Players to Watch– Their leading scorers have not changed since last week. David Cotton (15-9-24), Julius Mattila (7-9-16), Logan Hutsko (4-12-16), and Oliver Wahlstrom (7-6-13) are the top scorers on the team. Michael Kim (1-9-10) is the top scoring defenseman on the team, but co-captain Casey “Fitzbang” Fitzgerald is a shot generator, second on the team with 67 shots on goal after leading the team in that department last season.

Goaltender Joseph Woll is their best player overall. He, like Cayden Primeau and Jake Oettinger, can absolutely steal a game with his play in net, as he showed against Harvard. Woll has eight games this year where he allowed one goal or fewer, including two shutouts, which would spell disaster for a struggling Huskies offense if that version of the goaltender shows up. On the flip side, there also have been nine instances of allowing three goals or more, so while Woll is immensely talented, he is not perfect or infallible. With an unimpressive Eagles team in front of him, getting lots of shots on Woll and traffic in front like the Huskies did to BU last week will greatly improve the chances of a Huskies repeat.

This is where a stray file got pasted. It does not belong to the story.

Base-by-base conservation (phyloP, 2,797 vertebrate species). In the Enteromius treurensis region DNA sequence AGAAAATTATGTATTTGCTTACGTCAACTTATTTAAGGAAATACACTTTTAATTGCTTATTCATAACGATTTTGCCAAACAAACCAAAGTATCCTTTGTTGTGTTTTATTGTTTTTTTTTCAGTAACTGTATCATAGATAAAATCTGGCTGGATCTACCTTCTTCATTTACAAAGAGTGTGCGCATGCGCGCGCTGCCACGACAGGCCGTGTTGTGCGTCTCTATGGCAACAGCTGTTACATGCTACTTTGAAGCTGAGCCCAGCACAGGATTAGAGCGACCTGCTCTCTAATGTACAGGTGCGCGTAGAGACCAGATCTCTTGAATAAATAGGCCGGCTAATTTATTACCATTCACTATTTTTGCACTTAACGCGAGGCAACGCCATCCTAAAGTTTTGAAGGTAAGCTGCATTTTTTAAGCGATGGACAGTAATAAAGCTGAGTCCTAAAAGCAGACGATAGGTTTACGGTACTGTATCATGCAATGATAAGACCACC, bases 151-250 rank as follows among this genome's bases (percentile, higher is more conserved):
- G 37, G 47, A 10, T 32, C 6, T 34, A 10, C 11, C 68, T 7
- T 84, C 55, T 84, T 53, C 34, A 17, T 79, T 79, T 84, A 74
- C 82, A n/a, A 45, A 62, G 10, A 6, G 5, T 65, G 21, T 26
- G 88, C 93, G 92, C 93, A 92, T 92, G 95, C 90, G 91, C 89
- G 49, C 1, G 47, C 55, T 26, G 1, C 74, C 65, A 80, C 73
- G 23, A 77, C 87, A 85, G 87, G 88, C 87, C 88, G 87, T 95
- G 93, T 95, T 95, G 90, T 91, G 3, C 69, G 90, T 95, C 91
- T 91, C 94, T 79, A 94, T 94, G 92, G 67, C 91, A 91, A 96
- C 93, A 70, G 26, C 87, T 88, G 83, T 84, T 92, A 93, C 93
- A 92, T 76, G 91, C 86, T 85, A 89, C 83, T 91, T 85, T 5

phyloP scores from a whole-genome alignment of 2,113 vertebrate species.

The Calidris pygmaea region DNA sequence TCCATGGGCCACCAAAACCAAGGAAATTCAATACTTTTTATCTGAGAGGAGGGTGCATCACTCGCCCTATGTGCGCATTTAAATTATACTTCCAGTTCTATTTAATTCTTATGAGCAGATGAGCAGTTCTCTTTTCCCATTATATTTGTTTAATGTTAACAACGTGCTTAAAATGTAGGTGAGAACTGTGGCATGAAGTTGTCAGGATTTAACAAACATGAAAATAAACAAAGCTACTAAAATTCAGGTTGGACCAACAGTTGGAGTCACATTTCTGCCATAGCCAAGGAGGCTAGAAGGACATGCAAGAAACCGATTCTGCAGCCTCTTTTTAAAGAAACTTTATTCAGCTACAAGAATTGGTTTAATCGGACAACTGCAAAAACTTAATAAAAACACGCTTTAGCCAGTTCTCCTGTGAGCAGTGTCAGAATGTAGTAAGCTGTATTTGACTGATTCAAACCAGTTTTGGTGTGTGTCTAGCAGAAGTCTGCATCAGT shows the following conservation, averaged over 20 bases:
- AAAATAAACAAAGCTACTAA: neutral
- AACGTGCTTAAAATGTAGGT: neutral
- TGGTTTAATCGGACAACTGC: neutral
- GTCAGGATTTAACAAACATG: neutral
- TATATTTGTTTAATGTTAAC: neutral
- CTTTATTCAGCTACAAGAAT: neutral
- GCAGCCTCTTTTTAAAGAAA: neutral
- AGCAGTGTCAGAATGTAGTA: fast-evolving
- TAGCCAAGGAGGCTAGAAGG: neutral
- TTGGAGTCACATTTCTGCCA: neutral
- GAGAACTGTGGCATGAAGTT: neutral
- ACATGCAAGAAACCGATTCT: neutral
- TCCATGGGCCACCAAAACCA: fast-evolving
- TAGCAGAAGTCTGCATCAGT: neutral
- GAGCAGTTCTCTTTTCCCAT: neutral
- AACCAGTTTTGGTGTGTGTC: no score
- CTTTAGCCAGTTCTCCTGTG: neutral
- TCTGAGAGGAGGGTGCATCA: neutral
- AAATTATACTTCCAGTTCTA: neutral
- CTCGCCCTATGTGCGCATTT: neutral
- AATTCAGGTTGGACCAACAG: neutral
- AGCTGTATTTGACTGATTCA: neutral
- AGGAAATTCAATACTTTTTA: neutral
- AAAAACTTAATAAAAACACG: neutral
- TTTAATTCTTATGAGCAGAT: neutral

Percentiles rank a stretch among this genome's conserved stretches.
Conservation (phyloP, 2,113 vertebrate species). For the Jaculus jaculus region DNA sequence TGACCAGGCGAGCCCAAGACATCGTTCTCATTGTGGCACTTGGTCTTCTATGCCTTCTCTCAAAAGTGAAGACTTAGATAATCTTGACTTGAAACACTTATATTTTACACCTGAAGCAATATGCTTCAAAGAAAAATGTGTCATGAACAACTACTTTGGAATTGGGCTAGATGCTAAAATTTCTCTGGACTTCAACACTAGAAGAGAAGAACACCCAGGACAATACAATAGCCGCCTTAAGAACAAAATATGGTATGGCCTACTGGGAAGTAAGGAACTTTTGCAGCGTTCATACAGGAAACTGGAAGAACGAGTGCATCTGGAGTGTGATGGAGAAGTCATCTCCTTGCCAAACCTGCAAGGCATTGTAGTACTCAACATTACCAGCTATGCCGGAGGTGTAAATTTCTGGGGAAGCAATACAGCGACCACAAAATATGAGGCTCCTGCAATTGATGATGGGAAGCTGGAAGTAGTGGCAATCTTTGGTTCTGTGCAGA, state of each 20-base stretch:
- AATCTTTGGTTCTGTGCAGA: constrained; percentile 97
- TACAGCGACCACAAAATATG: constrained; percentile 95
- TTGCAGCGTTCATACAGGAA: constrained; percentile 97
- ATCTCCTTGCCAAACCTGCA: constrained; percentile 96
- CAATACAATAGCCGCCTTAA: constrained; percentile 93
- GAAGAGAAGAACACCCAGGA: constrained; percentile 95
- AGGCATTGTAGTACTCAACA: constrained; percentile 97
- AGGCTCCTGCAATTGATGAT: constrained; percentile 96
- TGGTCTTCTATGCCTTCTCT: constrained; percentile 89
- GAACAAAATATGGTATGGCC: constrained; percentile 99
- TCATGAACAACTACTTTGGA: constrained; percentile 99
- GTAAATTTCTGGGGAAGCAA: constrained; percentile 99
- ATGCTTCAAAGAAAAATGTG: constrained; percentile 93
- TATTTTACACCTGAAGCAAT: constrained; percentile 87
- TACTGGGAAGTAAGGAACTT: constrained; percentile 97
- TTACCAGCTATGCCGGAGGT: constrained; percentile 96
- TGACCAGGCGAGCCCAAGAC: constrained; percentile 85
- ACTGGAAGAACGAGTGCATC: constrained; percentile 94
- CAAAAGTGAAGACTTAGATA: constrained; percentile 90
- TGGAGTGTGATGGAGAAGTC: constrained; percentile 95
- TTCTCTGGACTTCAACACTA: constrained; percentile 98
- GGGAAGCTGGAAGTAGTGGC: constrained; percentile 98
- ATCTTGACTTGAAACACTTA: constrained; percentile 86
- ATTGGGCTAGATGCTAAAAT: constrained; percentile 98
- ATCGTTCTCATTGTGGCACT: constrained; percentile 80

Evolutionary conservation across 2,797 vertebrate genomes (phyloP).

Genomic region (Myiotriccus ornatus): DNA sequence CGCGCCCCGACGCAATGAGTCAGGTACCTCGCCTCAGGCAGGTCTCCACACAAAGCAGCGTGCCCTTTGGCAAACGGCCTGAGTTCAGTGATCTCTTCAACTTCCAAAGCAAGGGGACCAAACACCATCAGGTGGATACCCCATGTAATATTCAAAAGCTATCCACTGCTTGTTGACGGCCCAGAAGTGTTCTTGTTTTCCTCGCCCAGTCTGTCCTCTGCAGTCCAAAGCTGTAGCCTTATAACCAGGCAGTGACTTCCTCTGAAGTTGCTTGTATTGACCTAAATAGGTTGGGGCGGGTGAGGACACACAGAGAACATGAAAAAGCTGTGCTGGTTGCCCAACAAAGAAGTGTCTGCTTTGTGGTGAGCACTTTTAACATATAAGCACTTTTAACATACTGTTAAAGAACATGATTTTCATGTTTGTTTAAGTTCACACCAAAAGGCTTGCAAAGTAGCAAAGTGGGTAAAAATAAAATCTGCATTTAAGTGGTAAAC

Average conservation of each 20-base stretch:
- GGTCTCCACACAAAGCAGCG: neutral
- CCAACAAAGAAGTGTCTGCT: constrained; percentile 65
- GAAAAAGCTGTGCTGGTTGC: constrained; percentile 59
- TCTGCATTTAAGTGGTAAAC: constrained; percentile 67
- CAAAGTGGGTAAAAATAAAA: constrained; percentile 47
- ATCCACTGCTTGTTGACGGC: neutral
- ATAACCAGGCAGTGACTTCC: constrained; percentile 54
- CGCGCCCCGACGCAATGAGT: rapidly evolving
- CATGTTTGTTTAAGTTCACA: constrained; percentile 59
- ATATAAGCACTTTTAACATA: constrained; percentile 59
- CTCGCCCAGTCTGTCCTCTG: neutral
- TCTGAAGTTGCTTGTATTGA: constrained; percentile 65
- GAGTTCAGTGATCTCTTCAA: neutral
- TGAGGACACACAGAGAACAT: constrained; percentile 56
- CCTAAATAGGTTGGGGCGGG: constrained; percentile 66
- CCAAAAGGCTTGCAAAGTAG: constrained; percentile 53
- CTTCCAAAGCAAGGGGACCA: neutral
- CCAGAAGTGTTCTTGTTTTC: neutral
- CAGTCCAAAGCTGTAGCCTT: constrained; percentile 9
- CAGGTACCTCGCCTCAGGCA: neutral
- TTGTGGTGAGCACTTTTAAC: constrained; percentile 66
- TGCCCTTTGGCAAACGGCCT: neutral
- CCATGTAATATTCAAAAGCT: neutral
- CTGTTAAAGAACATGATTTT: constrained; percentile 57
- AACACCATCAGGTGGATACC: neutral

Keys to the Game

  1. Special teams- Boston College went 4/4 on the penalty kill against Harvard’s elite unit, then killed 3/4 against Lowell. They also allowed a shorthanded goal against Lowell. Northeastern finally cracked their powerplay drought against UConn, after not scoring on any powerplays against BU. I expect the Huskies to dominate possession and shots at even strength, so special teams could be the only way BC makes it through the game. Huskies need to not give them any opportunities.
  2. Take away the goalie’s eyes- this can apply to either team quite frankly. Peppering the goalie with shots, generating rebounds and chaos, and taking away the eyes of the tall goaltender will lead to one, maybe two goals Monday night. Bank on that. These goalies very rarely get beat cleanly, so each stable of forwards need to help themselves.
  3. Secondary scoring- it’s simple. The Huskies need scorers other than Tyler Madden, Brandon Hawkins, and Jeremy Davies to step up and tally points if the Huskies are going to have a chance. Patrick Schule stepped up with the opening goal in the semifinals, while Grant Jozefek and Eric Williams tallied an assist and a goal, respectively, against UConn. Hopefully one of them, or another yet to be discovered player, can step up for the Huskies.
  4. BONUS- the healthy of Jeremy Davies. Davies did not finish the UConn game after blocking a shot late in the third, so we will wait with bated breath for the reveal of big #4 in the line chart. His absence obviously would be a massive loss for Northeastern,


Fallon (23 points)- NU 2-1 in OT

Davis (20 points)- BC wins, 3-2

Downie (17 points)- NU wins 1-0, OT

Gordon (15 points)- 2-1, double OT